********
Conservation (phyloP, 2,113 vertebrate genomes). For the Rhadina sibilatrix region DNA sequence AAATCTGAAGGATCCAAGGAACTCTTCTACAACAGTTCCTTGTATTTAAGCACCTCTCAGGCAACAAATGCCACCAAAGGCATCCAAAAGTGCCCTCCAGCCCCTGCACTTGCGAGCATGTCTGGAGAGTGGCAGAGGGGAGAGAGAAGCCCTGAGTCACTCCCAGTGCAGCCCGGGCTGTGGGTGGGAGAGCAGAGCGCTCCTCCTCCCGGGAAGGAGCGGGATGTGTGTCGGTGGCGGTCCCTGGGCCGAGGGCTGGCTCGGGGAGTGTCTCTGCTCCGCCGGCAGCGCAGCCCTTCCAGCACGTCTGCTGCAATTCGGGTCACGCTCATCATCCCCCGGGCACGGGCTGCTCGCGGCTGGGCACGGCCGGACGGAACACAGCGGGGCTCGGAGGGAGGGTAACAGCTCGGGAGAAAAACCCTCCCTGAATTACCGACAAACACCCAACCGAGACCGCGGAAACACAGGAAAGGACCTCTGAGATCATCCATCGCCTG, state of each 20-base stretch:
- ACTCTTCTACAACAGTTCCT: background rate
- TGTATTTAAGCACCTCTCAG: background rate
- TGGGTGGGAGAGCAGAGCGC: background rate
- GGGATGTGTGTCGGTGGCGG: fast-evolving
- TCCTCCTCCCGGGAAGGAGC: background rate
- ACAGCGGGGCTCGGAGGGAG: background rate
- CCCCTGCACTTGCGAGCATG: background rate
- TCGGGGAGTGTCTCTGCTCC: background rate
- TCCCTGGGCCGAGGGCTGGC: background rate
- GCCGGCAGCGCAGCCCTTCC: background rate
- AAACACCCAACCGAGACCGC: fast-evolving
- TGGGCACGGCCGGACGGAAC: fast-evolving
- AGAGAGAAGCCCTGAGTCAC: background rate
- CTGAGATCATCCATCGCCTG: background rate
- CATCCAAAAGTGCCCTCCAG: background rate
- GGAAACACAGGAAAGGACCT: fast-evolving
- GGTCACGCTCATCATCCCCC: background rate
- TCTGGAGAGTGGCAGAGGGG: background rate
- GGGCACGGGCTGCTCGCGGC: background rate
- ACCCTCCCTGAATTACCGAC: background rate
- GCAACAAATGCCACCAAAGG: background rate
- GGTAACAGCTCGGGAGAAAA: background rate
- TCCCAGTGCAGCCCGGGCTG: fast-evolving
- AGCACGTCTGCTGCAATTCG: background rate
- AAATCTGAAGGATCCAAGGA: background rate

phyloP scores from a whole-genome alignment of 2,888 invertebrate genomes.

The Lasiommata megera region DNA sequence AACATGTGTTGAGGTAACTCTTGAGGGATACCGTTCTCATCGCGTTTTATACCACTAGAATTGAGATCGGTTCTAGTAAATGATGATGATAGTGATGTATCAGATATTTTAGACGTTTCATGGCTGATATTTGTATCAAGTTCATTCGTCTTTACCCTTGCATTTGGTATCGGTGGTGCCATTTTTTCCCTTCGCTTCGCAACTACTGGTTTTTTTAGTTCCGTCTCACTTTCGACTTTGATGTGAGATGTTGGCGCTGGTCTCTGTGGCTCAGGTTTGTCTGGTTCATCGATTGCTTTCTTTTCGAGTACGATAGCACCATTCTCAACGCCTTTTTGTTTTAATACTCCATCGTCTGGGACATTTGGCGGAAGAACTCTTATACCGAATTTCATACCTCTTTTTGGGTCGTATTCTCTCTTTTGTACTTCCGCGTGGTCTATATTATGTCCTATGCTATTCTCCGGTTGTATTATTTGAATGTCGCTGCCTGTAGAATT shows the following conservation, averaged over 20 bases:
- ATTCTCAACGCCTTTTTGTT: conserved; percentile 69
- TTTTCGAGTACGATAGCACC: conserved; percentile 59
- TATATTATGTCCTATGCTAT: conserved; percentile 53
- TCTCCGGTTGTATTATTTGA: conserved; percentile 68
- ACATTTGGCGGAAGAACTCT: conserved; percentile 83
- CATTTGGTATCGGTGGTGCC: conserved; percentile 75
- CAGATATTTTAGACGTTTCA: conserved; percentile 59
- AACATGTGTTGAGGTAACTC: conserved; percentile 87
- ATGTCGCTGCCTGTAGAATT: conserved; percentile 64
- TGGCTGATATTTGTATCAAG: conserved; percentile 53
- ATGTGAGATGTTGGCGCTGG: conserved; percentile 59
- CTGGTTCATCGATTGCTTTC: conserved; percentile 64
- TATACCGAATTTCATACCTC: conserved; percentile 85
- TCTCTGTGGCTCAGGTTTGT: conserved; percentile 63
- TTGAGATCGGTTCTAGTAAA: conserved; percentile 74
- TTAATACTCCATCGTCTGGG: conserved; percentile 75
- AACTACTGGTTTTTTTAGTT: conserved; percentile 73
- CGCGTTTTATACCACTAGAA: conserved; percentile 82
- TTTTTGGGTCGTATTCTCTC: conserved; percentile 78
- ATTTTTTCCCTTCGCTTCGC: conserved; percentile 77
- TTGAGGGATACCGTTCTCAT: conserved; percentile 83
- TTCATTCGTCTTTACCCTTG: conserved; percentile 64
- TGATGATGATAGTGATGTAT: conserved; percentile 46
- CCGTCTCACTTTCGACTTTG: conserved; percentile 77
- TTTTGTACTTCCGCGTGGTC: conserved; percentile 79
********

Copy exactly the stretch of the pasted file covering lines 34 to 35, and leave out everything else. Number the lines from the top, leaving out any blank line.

- CATTTGGTATCGGTGGTGCC: conserved; percentile 75
- CAGATATTTTAGACGTTTCA: conserved; percentile 59